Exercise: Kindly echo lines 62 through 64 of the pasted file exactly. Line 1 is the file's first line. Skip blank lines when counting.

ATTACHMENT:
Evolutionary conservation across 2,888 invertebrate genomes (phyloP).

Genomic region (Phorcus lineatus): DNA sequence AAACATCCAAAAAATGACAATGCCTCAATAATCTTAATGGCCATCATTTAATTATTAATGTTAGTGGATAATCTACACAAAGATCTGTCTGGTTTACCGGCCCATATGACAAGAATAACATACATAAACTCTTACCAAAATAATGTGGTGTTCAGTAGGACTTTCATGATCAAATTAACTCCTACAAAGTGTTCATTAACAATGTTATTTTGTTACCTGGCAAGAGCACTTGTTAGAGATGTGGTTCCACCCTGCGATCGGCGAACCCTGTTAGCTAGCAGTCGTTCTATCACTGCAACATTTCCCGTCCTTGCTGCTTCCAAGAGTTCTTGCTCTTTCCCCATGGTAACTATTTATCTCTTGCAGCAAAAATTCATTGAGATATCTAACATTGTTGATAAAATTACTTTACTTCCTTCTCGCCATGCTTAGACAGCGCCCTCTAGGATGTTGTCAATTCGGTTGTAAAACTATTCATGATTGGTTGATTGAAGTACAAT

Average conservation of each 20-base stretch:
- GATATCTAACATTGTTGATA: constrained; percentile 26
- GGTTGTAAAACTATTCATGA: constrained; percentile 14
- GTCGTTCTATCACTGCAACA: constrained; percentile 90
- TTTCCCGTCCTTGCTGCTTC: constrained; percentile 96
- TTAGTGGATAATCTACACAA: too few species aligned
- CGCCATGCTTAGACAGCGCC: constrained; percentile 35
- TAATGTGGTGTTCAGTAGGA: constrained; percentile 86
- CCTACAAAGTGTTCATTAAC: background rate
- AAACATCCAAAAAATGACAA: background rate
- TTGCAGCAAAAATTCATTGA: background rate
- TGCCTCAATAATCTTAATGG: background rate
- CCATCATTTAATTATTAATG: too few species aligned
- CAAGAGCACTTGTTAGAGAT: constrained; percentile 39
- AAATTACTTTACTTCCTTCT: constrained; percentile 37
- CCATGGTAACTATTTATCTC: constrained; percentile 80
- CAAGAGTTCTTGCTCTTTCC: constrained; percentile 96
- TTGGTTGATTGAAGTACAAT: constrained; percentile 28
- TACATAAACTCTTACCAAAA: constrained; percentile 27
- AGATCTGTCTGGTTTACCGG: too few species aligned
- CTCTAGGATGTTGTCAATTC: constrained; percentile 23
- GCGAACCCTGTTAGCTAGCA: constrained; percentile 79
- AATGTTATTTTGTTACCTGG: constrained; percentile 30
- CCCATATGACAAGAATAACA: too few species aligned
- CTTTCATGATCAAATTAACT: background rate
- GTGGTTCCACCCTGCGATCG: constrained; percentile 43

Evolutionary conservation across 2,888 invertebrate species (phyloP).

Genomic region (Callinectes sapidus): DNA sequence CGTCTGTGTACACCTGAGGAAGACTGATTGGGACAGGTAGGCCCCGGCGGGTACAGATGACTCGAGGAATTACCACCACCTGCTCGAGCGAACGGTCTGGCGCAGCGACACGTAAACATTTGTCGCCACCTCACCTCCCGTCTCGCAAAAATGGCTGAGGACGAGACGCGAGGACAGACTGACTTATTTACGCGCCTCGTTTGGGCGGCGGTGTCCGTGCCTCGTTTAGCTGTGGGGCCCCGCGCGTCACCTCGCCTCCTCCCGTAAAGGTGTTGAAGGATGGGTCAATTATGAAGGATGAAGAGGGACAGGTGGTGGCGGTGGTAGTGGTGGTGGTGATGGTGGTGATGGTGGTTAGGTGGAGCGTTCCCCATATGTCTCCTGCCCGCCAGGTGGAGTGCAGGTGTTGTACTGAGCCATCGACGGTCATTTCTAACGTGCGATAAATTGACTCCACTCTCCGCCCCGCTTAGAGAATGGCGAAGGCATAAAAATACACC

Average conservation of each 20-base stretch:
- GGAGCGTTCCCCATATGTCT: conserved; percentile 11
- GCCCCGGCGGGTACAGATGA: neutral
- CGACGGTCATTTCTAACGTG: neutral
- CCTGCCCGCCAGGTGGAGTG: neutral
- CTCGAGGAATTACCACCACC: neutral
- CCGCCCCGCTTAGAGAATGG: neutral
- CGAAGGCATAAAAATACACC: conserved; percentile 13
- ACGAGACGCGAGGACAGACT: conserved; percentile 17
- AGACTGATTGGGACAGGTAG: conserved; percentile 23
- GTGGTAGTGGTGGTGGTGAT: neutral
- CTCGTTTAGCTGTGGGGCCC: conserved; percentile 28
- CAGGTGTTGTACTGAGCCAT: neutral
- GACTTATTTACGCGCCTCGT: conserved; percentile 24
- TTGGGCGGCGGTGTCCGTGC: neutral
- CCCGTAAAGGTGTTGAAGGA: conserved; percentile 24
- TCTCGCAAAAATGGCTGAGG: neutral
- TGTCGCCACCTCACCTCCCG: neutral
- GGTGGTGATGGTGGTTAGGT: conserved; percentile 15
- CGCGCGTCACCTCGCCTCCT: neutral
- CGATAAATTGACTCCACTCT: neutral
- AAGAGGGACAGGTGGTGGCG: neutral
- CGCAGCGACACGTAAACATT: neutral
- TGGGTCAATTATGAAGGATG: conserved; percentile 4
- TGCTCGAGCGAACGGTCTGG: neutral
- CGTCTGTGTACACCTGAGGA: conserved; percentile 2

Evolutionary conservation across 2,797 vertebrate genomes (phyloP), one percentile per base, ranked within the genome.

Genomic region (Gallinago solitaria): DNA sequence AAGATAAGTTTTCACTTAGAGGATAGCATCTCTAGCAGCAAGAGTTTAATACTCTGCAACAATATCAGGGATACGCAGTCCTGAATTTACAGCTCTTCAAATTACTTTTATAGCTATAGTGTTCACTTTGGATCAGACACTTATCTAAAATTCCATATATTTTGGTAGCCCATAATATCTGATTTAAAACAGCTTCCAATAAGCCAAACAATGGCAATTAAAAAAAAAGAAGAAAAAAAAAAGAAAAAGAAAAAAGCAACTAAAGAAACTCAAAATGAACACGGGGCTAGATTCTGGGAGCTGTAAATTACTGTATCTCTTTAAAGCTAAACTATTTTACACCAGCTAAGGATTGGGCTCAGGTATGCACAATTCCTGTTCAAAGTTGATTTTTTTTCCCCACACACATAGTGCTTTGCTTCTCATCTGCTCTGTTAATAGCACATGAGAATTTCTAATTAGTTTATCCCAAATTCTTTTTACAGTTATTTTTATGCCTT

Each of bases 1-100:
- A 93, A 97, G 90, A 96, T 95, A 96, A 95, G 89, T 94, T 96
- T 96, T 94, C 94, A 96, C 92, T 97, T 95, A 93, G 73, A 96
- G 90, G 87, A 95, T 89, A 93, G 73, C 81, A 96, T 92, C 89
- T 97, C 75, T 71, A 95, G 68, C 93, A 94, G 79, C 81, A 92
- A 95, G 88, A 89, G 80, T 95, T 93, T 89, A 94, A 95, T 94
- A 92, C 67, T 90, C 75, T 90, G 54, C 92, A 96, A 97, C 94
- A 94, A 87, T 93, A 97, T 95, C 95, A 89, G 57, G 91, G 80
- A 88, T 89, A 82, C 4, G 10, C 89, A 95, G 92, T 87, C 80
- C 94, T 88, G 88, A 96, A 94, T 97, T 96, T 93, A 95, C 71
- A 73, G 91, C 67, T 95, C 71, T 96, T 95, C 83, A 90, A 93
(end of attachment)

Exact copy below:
- G 90, G 87, A 95, T 89, A 93, G 73, C 81, A 96, T 92, C 89
- T 97, C 75, T 71, A 95, G 68, C 93, A 94, G 79, C 81, A 92
- A 95, G 88, A 89, G 80, T 95, T 93, T 89, A 94, A 95, T 94